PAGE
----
Overview (Spoilers Below):
A mysterious figure in a space suit floats down the river.
Shimamura (voiced by Amanda Lee of Kuma Kuma Kuma Bear fame) talks about skipping class, and how she and Adachi meet in the gym to play ping pong. The two hide behind the screen in the loft while a different class heads to the gym for PE, then enjoy some snacks.
Later, Shimamura is in a bookstore eyeing a volume about ping pong when her classmates Hino and Nagafuji show up. The group walks together chatting, and spots Adachi (Megan Shipman, aka Black Clover‘s Grey) sitting on a bench. She reflects on how relationships are like free diving, and how getting close to someone can be like getting pulled deeper into the water. She doesn’t say anything to Adachi, and passes by with her friends.
Adachi accepts Shimamura’s invitation to walk home. They go to Adachi’s house in the rain, with Shimamura riding on the back of her bike in an “illegal” manner. Shimamura reflects on how wild Adachi’s hair looked while they rode.
When Shimamura and Adachi meet in the loft one afternoon, Nagafuji and Hino join them. Hino invites Shimamura fishing, saying she has to see the “spaceship kid”. The next day, Shimamura is in the loft alone, reflecting on how odd it felt to see Hino and Nagaufji in her and Adachi’s special space. She realizes that’s not what she wants.
She heads back to the bench where Adachi waited for her previously, but finds she’s not there. But then Adachi arrives on her bike. The two walk home together.
While fishing, Hino asks Shimamura what Adachi’s like. Shimamura says she’s not really sure, but is prevented from elaborating by the appearance of the little astronaut.
I’ve had this series on my “to watch” list for a while now, so I was excited to see the dub has arrived!
I’m not generally into the romance genre, but this show has me hooked. First of all: it’s stunning. The soft eye treatments, rosy cheeks, and flyaway hairs on the characters sets up the soft romantic look, while their personalities contrast with considerably more edge than you’d expect from first glance.
The prismatic lens flares and heat distortion lend both a sense of reality and a general feeling of heat to the late summer scenes at the beginning of the episode. The cicada moment also provides a sense of depth, while letting our protagonists show off their personalities a bit more overtly.
The opening theme, “Kimi ni Aeta Hi” sets the stage for the daydreamy pace, while the closing theme, “Kimi no Tonari de” (performed by Akari Kitō, Adachi’s Japanese voice actress) wraps things up with an upbeat but reflective tone. The sequences accompanying both songs give us flashes of what to expect throughout the season.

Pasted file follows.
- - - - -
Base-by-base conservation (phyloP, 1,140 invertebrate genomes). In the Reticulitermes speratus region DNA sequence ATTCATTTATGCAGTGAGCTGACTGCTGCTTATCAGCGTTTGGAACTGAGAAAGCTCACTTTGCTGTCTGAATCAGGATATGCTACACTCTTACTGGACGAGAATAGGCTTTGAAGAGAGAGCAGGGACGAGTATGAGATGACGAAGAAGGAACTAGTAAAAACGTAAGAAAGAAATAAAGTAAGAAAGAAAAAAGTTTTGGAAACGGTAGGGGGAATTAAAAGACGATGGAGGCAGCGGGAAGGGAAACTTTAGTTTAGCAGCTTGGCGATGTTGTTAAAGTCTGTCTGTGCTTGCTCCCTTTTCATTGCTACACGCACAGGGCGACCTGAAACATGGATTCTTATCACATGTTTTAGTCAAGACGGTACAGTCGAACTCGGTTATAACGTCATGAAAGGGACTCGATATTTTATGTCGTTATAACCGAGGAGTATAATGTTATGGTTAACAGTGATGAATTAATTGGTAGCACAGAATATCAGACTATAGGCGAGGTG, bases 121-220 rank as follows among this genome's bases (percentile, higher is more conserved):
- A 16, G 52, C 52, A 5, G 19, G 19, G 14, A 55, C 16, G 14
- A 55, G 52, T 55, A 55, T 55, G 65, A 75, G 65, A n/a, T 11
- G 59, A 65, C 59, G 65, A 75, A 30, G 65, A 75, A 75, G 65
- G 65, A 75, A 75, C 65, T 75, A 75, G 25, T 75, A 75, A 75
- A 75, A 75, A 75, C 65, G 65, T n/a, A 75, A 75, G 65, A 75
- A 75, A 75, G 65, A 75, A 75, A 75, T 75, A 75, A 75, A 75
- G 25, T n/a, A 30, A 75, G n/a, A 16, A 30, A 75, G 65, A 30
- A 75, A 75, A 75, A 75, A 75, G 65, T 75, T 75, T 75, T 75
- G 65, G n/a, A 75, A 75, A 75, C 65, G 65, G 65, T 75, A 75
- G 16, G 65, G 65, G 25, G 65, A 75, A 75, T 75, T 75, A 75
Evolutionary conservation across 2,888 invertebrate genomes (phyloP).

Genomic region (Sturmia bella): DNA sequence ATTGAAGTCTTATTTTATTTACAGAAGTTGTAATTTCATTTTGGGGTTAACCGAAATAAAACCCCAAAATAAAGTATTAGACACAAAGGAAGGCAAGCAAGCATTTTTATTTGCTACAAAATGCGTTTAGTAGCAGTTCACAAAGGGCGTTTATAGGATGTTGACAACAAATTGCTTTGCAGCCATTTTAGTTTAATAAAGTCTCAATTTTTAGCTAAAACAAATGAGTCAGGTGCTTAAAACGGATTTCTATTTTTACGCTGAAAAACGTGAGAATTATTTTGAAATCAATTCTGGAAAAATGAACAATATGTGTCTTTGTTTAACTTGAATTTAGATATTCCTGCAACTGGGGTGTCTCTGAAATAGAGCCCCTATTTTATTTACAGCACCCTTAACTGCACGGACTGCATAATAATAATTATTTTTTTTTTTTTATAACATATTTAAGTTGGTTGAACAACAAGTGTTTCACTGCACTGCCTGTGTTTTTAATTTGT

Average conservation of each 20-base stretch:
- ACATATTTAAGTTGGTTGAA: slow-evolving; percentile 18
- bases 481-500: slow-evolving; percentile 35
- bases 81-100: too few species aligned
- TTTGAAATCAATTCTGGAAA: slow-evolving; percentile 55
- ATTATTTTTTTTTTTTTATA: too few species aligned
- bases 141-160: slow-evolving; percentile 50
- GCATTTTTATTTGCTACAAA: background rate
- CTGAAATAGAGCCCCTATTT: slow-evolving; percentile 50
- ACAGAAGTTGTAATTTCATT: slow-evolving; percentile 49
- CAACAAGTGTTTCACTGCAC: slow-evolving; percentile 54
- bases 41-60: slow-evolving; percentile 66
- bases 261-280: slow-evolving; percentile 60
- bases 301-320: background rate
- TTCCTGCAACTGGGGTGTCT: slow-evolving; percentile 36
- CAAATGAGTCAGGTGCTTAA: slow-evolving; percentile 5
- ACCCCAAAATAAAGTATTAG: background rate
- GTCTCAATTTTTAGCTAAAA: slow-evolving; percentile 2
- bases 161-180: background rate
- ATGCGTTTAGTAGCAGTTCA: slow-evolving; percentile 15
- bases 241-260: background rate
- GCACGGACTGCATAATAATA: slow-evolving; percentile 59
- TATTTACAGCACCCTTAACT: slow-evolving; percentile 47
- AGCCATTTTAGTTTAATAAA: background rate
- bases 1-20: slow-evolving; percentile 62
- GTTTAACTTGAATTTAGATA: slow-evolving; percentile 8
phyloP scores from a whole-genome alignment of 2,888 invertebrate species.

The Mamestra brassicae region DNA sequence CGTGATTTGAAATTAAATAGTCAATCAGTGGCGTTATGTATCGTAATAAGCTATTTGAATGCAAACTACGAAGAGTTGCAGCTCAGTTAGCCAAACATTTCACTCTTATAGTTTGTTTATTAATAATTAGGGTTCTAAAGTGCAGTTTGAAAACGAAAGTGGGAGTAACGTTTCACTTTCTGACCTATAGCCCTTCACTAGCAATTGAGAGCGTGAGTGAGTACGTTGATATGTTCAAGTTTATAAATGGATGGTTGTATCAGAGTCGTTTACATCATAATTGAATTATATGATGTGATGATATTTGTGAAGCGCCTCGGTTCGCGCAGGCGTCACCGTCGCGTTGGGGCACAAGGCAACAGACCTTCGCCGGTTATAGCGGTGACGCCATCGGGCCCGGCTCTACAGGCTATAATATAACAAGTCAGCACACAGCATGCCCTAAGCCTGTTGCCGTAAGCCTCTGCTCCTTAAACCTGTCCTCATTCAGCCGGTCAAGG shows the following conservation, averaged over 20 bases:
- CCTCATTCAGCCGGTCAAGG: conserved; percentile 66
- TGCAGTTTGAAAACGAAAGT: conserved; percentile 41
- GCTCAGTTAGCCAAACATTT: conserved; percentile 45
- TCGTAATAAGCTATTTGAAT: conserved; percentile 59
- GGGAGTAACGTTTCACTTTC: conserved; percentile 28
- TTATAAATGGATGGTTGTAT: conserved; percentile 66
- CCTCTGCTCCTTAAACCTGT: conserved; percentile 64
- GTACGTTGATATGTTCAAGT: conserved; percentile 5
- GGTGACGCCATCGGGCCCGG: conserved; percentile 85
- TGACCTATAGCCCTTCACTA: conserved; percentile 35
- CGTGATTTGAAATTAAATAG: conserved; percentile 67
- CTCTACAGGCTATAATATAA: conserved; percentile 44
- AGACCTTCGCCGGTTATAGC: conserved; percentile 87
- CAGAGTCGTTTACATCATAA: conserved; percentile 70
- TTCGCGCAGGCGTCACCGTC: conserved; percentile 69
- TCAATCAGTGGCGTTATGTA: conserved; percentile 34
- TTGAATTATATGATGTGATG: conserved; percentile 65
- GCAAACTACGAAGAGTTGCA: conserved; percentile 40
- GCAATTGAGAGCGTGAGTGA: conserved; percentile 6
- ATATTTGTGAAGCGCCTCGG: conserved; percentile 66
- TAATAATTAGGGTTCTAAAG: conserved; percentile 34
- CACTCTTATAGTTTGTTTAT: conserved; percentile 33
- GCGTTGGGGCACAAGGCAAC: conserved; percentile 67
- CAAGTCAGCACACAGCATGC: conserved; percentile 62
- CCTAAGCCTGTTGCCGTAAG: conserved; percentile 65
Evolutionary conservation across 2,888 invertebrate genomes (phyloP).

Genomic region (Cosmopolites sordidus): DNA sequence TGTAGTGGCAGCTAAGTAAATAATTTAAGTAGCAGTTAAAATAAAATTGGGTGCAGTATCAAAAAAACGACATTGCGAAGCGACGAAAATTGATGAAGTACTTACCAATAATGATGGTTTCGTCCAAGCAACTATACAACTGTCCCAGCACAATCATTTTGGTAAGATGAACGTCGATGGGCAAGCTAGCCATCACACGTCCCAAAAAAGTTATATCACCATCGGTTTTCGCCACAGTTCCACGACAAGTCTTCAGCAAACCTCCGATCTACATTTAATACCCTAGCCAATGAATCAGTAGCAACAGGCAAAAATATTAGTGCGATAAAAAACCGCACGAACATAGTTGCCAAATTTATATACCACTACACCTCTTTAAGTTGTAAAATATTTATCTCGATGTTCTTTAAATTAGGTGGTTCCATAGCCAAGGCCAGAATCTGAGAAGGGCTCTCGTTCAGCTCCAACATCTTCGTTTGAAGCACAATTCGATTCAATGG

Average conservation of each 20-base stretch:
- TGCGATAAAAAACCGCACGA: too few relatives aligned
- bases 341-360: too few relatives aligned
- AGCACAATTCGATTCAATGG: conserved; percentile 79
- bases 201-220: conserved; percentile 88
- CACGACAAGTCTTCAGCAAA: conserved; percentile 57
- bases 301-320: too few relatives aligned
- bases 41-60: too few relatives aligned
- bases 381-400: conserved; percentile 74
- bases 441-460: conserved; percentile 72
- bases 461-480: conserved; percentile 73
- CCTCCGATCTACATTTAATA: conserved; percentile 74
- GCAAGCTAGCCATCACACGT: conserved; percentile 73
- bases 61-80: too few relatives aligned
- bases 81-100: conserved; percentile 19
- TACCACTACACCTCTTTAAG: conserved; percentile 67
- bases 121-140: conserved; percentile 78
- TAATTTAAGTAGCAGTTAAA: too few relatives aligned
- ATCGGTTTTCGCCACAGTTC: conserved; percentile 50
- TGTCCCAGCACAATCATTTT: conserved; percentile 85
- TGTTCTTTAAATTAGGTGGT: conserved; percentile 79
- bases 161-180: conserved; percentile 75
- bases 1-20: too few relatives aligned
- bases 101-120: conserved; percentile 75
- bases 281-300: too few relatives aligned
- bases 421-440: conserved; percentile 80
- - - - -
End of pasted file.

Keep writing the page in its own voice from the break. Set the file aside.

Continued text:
While the visuals are the main draw, the plot and humor more than hold their own. The pacing might seem plodding to the point of being boring for some viewers, but I think it allows for time to focus on how Adachi and Shimamura’s feelings are slowly developing.
There’s a decent amount of humor to be found in both the lines and the dub itself. AmaLee uses a similar approach to her character of Yuna in Kuma Kuma Kuma Bear to lend a worry free, but still thoughtful tone to Shimamura, while Megan Shipman gives Adachi just enough edge to give her delinquent reputation a spot of credibility.
The lines themselves seem minimal at first, since the characters are just casually hanging out. But that quickly shifts to more playful banter. When Adachi is airing out her skirt, and Shimamura jumps in with, “Oh my, how risque! Show a little more…uh, what’s the word?”
I definitely laughed. Similarly when Shimamura’s voiceover describes her classmate Nagafuji as a “typical glasses chick” who’s “kind of an aloof bimbo, with huge aloof bimboobs.” What even is this show? Interspersing girls’s daily delinquencies and boob jokes with an elaborate visual metaphor about relationships as free diving? Not your typical yuri, I suppose.
CGI pingpong balls, raindrops, and the light delicately reflecting off of Adachi’s bike spokes help lend to the slice of life feel by focusing so intensely on everyday imagery. But the brief interludes of the “spacesuit kid”, especially right at the end of the episode seem to be hinting at a slightly more strange bent to the overall plot.
While I’m hoping for more of a Regular Show approach where the weirdness serves to further develop relationships between characters, it’s possible this series could reach FLCL levels of surreal. I truly hope not, but only time will tell!